We have some actual art to show you today, but in order to introduce it properly, we needed to first tell you just a little bit of background. (Not that art has to make sense, but this story’s a little bit, well…awesome, and we’d be remiss if we didn’t share how it came to be.)
If you haven’t heard of the Brave Girls Club before, hie thee now to the website that Melody and Kathy have put together. It’s okay. We’ll wait.
(pause for Girl from Ipanema musak here)
Are you back? Are you not TOTALLY INSPIRED RIGHT NOW?
Just in case you didn’t go, and are waiting for us to explain before you make with the clickings:
What is this “Brave Girls” thing?
Brave Girls Club started out as Melody Ross’s vision for a retreat in the high north country (USA) mountains, where small gatherings of women could get together and have great food, make great and soul-changing art, and commune with one another in a comfortable setting. Brave Girl Camp started out with one such gathering a few years ago, and when it sold out AND had a waiting list, she added TWO for the next year. Both of them sold out. Right now, if you want to be a part of the camp, you have to plan a year in advance and cross your fingers that you’ll get in line…because spots in the camp are so sought-after and, truly, transformational that they’re nearly impossible to get into. (When something works…hey, people find out and want it, too.)
Because the retreats sold out and Melody could only reach a small number of the women who could be helped by her curriculum, she and Kathy set up the Brave Girls Club online. There are forums and galleries and a really fabulous daily newsletter called A Little Bird Told Me…, all for free, to give Brave Girls Camp alumni and those interested or inspired by the concept to get together and just be with other people who share the same inspirations.
Brave Girls Goes Global
This past January, the Brave Girls went a step further: In order to reach more women with the curriculum of the brave girls camps, Melody and Kathy developed an online class, called Soul Restoration, that takes six to eight weeks (there are extra weeks for finishing up) to go through. The first round of Soul Restoration was made up of nearly a thousand women, all of whom were able to make art and make very real changes in their lives, right from the comfort of home, for about a hundred bucks (versus travel costs and such for the camps themselves).
Check out the video promo for the class — it gives you a really great overview of what you do for six weeks, using a metaphor of a house:
So NOW are you inspired?
The Artist hovered over the signup page for the class for about a billion years before closing her eyes, taking a deep breath, and clicking the “enroll now” button. After all, there’s something kind of scary about getting in and mucking about your soul house, so to speak, not to mention having a thousand other women around to look at what you’re doing and possibly judge you pretty harshly. (Mind you, she has no problem uploading all that stuff here, for the general populace, which is odd and slightly contradictory…but who ever said fear was logical?)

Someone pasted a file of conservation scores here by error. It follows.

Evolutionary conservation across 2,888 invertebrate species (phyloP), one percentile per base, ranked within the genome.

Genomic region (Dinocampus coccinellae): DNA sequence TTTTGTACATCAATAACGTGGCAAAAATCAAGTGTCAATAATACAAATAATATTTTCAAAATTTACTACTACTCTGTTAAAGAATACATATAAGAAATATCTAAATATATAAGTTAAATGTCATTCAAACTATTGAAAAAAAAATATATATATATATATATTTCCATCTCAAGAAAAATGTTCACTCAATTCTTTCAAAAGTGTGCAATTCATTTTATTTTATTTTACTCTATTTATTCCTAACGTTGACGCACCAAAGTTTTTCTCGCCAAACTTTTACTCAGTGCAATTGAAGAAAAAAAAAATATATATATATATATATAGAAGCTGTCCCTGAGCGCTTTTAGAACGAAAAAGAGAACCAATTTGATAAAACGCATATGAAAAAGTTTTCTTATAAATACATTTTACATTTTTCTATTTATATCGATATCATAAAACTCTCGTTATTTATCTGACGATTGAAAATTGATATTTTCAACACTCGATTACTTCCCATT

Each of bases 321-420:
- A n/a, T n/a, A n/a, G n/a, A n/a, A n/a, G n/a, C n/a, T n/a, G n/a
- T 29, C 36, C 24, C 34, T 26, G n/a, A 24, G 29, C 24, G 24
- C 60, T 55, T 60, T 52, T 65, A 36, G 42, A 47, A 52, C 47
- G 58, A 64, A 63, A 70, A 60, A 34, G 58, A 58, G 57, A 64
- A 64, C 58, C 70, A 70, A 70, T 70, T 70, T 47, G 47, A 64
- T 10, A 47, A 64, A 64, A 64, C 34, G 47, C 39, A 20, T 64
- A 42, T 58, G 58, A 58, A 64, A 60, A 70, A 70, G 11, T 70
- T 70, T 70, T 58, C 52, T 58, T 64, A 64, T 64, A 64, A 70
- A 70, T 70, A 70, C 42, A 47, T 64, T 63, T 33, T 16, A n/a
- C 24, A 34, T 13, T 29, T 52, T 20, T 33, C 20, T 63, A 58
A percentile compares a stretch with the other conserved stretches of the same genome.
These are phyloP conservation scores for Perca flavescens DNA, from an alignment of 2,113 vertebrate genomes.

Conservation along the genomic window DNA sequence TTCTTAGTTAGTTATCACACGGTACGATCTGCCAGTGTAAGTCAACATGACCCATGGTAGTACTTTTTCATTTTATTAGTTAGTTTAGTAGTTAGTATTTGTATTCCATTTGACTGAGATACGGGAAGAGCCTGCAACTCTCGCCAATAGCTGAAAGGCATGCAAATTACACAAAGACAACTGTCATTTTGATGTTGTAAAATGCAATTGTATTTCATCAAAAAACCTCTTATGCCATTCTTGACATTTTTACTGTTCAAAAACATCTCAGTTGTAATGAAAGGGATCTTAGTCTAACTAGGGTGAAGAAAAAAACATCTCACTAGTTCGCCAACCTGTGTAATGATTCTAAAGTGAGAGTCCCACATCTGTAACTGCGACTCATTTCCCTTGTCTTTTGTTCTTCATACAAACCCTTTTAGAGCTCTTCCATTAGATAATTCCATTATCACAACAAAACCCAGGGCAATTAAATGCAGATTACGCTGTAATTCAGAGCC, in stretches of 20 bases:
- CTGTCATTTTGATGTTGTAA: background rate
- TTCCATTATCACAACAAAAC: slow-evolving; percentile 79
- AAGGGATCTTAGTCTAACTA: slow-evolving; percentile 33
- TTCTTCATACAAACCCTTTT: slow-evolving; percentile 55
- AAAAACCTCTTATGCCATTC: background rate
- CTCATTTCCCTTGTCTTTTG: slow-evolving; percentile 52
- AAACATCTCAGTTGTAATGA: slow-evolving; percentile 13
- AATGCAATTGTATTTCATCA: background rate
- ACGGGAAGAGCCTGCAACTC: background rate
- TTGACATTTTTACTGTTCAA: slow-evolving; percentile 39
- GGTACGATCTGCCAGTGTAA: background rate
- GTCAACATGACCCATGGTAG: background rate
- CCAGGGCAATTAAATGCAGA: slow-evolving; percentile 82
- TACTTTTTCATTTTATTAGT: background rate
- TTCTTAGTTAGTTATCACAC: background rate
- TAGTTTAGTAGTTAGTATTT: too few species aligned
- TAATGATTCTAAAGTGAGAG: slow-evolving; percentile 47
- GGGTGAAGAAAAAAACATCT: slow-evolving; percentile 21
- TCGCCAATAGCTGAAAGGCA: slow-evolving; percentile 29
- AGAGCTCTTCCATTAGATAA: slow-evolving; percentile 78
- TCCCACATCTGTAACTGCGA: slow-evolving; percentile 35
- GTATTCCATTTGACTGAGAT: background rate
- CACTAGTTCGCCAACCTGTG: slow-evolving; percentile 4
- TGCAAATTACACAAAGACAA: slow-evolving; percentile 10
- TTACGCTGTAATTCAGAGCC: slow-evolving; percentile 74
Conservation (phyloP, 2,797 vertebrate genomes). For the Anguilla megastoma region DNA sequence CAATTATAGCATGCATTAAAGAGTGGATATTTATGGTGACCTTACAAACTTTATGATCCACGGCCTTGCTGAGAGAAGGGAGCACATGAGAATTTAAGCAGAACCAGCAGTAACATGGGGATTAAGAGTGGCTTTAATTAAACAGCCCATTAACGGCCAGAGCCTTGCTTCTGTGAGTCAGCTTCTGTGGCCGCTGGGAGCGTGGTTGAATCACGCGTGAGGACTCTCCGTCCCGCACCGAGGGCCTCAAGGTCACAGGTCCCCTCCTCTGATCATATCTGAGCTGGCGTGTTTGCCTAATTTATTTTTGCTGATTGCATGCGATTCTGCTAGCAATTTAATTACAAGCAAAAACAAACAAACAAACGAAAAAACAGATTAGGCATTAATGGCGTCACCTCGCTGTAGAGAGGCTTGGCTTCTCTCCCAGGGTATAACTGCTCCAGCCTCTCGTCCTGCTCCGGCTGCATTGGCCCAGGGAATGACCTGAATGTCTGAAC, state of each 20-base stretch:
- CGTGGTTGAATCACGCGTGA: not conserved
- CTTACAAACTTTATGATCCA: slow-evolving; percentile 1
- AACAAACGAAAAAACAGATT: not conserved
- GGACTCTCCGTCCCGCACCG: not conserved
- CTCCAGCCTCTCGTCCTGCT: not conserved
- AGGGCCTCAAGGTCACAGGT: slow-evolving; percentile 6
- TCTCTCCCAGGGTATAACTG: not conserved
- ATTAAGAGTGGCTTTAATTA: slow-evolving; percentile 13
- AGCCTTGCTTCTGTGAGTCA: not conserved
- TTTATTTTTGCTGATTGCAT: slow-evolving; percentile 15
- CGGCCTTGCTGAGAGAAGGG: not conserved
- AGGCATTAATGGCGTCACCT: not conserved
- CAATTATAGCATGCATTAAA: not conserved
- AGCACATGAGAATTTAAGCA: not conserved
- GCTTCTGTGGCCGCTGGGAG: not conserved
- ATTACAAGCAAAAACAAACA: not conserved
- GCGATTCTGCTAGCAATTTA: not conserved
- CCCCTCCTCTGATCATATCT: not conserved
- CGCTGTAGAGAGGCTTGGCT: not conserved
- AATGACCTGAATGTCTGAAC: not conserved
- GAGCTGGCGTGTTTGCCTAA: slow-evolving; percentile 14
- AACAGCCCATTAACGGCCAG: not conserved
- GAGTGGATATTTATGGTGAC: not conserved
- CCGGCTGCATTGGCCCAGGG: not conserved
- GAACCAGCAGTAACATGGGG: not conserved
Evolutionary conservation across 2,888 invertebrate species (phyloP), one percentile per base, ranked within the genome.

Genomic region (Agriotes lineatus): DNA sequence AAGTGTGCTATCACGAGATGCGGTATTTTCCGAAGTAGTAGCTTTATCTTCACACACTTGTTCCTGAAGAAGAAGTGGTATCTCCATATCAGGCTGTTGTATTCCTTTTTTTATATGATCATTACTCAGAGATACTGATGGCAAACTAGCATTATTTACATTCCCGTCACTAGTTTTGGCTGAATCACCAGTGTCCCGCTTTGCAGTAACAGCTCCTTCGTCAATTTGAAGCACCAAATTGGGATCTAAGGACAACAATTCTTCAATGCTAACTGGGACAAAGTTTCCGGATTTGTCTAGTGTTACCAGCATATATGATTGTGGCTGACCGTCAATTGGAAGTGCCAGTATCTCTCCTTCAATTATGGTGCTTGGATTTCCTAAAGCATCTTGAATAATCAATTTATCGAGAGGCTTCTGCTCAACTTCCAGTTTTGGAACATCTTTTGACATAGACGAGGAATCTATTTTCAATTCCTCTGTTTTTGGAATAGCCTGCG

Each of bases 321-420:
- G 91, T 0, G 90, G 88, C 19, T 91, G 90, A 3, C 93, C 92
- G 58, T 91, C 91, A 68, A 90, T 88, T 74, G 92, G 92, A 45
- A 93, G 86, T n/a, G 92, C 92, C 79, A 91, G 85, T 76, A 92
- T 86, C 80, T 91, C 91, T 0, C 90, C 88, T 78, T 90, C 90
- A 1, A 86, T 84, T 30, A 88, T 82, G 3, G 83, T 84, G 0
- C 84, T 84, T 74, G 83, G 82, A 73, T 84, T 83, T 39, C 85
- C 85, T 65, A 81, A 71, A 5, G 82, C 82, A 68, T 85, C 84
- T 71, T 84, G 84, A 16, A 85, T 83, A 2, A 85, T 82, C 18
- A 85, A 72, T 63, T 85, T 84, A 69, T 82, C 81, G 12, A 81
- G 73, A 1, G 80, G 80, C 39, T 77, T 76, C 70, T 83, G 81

We’re happy to report that the curriculum of Soul Restoration has been downright amazing thusfar. It’s only been a week, but there are videos and forum support and a TON of journaling and projects to do…not to mention a bit of that soul-mucking-about that looked kind of scary to start with. (It’s still scary. It’s just not AS scary as the Artist thought it might be.) One of the coolest parts about the class is (behind actually getting all that muck out of your house) a concept that Melody calls TruthCards. You make ATC-style cards (no size restrictions) based on truths that she sends out as part of the curriculum. Pages and pages of truths come with the class — you just pick which ones speak to you and make an image that also speaks to you. (There’s more to it, but you’ll have to take the class to find out more.)
These are a couple that the Artist has been doing this past week:
(They’re watercolor and collage and sharpie on some more of those Fabriano Maedevialis cards, but in a larger-than-ATC size.)
They remind us just a little bit of the SoulCollage cards that Serena Frost came up with about a billion years ago (in internet time), only not as regimented. (The Artist has a bunch of those, too. Maybe we’ll dig them out and talk about the differences in SoulCollage and these later on. And maybe even some of the Archetype Cards that she did about a billion years ago, too — similar concept, but different execution.)
So if you’re looking for some clarity, or if the Brave Girls concept speaks to you, we’d highly recommend heading over to the Brave Girls Club and taking a look around. Sign up for the newsletter. Get involved in the forums. Join the class the next time it’s offered. Kathy and Melody have created (and are constantly creating) a really amazing resource for women and artists, and it’s well-worth the time it takes to get involved.